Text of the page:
Are Singapore developers forced to walk a tightrope?
May 21, 2017
Government Land Sales for residential sites in Singapore just crossed the S$1 billion mark. A 99-year leasehold site in Queenstown Stirling Road was sold at a top bid of S$1.003 billion.

The winning consortium is China’s Nanshan Group and Logan Property (a Chinese developer listed in Hong Kong). Nanshan has been eyeing at the Singapore property market for long. In the past 12 months, it participated in 8 of 11 tenders in Singapore’s land auctions.

What is the role of the government?

In Singapore, land use is regulated by Singapore Land Authority and Urban Redevelopment Authority (URA). They make decisions on zoning, plot ratio and development charges which have direct impact on the value of the sites.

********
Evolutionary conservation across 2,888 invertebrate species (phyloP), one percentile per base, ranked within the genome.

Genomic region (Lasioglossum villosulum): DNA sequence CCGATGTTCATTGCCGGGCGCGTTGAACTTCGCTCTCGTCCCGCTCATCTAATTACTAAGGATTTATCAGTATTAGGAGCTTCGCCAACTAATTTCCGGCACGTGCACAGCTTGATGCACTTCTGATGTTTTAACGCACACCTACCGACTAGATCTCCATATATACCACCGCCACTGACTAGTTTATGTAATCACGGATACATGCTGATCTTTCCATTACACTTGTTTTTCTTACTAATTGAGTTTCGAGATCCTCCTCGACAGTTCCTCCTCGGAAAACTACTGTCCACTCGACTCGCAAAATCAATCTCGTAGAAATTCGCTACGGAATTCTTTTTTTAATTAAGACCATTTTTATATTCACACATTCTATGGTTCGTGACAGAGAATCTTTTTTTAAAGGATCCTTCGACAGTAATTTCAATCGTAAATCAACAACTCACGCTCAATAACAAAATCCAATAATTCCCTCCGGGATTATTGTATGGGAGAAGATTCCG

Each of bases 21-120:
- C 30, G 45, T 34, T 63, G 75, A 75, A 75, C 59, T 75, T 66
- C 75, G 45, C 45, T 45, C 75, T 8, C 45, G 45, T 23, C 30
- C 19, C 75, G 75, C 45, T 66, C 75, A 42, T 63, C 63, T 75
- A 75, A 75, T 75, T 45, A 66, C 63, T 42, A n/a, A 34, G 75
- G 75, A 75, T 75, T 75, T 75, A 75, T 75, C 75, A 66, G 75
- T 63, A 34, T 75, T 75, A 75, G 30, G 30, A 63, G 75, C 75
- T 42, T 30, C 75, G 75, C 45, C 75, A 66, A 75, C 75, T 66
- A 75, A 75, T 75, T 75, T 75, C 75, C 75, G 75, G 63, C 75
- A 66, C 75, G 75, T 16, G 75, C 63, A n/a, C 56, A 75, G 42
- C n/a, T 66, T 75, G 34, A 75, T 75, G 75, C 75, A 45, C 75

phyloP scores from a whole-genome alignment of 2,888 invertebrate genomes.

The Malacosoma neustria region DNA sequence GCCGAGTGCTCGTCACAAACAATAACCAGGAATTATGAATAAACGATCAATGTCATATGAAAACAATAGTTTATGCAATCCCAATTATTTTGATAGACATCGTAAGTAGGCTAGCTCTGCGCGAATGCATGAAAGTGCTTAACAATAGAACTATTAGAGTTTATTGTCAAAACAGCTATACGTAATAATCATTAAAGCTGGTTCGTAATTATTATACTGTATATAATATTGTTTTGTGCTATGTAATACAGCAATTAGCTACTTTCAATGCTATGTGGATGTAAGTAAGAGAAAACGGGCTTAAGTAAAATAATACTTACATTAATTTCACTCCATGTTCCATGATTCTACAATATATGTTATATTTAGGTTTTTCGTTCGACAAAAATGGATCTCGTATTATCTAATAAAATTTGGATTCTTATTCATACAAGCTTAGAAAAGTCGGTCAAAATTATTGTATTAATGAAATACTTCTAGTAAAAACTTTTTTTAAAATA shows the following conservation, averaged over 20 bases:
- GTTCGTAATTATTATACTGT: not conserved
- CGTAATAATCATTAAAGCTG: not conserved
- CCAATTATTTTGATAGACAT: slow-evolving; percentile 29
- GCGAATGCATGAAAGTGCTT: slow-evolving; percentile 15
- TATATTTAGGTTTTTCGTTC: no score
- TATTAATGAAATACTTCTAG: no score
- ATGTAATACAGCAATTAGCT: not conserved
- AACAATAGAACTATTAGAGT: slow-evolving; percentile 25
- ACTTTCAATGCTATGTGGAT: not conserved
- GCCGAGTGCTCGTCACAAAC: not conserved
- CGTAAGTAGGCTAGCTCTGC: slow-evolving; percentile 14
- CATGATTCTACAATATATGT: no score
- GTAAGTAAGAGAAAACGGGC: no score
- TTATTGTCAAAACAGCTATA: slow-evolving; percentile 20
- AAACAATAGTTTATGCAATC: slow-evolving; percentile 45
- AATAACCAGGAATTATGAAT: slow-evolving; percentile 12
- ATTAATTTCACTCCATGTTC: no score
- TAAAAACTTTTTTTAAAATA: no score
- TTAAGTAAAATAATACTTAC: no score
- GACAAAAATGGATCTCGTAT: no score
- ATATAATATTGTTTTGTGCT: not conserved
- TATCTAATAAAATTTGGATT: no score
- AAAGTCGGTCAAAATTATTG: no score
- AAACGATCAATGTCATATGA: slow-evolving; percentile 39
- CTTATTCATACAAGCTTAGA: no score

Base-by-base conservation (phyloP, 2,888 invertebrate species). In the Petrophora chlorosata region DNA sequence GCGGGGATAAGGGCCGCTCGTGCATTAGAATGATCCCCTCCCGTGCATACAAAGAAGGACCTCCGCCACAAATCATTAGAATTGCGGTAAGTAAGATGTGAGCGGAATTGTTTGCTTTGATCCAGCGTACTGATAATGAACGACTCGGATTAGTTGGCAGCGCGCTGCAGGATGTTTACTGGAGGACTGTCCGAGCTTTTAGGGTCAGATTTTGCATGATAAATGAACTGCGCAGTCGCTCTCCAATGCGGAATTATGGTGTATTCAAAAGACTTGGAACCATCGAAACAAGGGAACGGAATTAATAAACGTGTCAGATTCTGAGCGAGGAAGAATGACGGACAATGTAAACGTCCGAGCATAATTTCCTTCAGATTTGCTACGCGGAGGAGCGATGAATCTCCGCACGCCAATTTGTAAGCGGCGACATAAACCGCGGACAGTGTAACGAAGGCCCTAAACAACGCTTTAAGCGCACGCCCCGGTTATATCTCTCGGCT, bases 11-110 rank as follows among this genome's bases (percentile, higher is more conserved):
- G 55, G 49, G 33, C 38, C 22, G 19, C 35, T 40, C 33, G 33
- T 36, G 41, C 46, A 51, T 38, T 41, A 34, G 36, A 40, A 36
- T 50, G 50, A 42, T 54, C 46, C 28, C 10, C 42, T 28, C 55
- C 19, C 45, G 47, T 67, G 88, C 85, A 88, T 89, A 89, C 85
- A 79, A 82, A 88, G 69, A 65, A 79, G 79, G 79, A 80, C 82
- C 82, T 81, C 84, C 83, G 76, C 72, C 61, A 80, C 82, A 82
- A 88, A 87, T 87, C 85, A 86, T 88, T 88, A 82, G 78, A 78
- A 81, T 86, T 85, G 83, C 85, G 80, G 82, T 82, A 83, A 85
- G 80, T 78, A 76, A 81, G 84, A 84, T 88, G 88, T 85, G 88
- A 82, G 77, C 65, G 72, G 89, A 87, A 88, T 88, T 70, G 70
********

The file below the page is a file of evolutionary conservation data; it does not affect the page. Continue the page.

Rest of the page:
The Chief Valuer at IRAS sets a minimum reserve price on the land parcels based on recent property transactions. URA then sells them to developers through public tenders. The sites will be awarded to the highest bidders if they don’t fall below 85 percent of the reserve price.

Chesterton Singapore reported that land prices have increased by an average of 30 percent each year from 2011 to 2014. Land auction data from URA also show that suburban areas such as Tampines, Clementi and Jurong West have land prices almost doubled from 2008 to 2014.

The government can indirectly influence the selling price of new sites in at least 3 ways:

1) Increase or reduce the release of new sites for public auction;
2) Impose or relax cooling measures to restrict or stimulate the property market; and
3) Launch of public flats to meet the demand for public housing.... read more

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